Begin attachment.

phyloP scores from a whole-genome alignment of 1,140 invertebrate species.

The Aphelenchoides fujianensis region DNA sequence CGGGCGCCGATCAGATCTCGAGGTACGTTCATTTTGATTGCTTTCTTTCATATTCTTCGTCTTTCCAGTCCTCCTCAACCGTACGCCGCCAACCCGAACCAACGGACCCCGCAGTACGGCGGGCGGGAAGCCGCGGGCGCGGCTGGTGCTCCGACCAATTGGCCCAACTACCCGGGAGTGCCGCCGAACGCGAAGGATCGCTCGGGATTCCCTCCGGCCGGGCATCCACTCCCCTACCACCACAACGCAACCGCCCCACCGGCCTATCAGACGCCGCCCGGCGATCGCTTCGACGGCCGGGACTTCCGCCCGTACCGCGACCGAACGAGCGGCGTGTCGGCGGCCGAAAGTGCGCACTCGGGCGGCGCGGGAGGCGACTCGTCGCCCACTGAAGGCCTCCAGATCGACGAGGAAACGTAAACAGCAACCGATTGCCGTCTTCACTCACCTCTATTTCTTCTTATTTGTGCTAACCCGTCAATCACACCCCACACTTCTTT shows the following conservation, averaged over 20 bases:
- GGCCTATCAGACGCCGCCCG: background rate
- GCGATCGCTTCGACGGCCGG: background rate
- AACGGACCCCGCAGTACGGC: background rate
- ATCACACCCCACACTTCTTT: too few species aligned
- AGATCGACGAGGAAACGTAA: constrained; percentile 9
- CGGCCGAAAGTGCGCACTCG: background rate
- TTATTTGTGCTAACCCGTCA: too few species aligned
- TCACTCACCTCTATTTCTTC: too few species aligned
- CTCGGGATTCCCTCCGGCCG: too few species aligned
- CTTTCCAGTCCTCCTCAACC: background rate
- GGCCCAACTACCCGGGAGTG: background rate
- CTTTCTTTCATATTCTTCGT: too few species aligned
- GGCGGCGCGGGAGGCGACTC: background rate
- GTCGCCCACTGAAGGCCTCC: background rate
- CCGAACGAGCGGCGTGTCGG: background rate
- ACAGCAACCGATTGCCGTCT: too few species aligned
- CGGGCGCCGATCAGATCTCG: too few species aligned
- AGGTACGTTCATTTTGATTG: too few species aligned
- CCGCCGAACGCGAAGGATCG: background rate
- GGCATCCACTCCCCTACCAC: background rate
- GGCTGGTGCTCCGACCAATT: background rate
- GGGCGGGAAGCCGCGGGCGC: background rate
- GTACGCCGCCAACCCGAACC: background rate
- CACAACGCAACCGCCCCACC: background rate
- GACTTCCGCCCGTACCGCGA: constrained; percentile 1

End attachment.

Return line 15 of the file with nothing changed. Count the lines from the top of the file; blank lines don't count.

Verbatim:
- GGCGGCGCGGGAGGCGACTC: background rate